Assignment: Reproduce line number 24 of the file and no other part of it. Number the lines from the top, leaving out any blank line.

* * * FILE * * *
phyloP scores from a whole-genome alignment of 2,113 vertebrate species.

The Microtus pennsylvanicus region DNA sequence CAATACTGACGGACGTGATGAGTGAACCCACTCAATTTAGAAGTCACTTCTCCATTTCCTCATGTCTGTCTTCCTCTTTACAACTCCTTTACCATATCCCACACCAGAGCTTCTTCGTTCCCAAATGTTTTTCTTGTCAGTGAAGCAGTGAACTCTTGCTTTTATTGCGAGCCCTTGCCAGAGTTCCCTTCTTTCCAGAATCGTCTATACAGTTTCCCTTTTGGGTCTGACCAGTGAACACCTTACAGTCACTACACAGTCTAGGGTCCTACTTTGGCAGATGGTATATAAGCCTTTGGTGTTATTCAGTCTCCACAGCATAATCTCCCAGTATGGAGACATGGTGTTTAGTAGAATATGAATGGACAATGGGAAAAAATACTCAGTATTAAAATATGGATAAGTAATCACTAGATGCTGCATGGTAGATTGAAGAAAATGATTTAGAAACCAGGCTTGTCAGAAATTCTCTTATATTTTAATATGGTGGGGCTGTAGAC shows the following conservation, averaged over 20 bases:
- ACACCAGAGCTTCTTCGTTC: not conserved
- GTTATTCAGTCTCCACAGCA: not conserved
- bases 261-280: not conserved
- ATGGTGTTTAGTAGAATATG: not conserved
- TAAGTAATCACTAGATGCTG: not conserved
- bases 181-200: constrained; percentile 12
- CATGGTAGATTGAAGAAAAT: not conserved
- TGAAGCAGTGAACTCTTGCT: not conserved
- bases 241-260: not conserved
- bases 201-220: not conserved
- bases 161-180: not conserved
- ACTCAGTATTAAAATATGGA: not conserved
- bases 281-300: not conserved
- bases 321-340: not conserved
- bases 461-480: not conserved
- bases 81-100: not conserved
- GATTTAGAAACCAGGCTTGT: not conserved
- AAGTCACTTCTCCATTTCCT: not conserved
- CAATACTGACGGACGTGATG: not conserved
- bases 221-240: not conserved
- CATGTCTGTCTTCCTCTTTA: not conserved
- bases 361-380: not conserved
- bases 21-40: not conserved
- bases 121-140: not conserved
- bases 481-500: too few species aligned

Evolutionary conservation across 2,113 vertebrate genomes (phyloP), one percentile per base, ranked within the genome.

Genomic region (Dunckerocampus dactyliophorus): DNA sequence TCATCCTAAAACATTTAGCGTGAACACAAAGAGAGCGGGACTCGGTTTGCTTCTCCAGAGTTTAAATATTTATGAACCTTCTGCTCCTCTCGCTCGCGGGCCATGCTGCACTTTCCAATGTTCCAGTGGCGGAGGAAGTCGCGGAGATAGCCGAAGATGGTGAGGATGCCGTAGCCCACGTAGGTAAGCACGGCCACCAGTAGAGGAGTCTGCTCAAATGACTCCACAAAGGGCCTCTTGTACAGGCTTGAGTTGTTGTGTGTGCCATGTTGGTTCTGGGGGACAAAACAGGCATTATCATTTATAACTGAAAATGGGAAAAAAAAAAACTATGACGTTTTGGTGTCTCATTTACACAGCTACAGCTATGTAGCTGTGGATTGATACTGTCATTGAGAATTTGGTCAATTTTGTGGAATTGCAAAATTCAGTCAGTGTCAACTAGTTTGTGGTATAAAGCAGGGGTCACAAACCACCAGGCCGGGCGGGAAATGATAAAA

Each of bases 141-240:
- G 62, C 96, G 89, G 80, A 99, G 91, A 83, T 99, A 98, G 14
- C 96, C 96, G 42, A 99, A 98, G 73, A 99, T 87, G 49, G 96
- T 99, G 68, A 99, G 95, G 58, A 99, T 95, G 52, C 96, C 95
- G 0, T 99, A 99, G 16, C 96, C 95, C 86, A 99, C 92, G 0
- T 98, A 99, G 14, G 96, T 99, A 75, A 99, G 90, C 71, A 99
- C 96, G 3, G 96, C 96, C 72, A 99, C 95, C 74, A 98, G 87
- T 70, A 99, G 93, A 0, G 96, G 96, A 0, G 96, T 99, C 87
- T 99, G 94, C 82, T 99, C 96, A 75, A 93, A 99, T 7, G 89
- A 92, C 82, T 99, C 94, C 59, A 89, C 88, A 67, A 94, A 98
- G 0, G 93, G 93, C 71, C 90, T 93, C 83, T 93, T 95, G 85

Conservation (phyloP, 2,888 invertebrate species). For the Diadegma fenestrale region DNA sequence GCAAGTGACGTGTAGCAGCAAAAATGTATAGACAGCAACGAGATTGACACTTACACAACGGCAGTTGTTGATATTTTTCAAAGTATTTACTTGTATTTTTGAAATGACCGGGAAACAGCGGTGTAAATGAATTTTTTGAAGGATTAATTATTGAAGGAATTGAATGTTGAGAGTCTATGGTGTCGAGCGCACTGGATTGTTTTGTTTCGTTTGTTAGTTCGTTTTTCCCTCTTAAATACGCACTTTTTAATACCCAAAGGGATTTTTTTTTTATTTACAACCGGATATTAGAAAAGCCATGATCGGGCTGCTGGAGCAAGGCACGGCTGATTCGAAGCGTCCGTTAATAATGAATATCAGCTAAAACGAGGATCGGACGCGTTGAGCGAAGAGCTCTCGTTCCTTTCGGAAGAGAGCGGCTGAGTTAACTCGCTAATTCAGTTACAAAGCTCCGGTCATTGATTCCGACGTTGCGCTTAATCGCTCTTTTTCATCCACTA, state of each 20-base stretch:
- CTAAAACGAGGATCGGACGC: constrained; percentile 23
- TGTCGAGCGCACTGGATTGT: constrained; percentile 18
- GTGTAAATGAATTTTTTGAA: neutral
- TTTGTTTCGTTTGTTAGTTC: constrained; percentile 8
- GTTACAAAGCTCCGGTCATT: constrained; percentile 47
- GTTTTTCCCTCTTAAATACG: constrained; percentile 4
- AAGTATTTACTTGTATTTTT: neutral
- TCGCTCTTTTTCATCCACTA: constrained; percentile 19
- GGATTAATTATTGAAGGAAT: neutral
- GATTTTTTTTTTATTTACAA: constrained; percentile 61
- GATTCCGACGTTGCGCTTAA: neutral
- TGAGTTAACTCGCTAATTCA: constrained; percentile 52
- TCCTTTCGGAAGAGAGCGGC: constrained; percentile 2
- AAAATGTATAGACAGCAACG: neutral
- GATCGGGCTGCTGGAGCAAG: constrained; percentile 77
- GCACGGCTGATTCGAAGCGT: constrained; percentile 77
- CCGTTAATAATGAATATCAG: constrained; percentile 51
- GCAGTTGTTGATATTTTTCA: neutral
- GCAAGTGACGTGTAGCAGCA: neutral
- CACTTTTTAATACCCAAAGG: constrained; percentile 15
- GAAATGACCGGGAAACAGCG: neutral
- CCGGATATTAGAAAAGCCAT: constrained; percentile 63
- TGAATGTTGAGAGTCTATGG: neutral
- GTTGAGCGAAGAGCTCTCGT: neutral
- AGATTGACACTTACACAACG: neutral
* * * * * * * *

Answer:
- bases 361-380: not conserved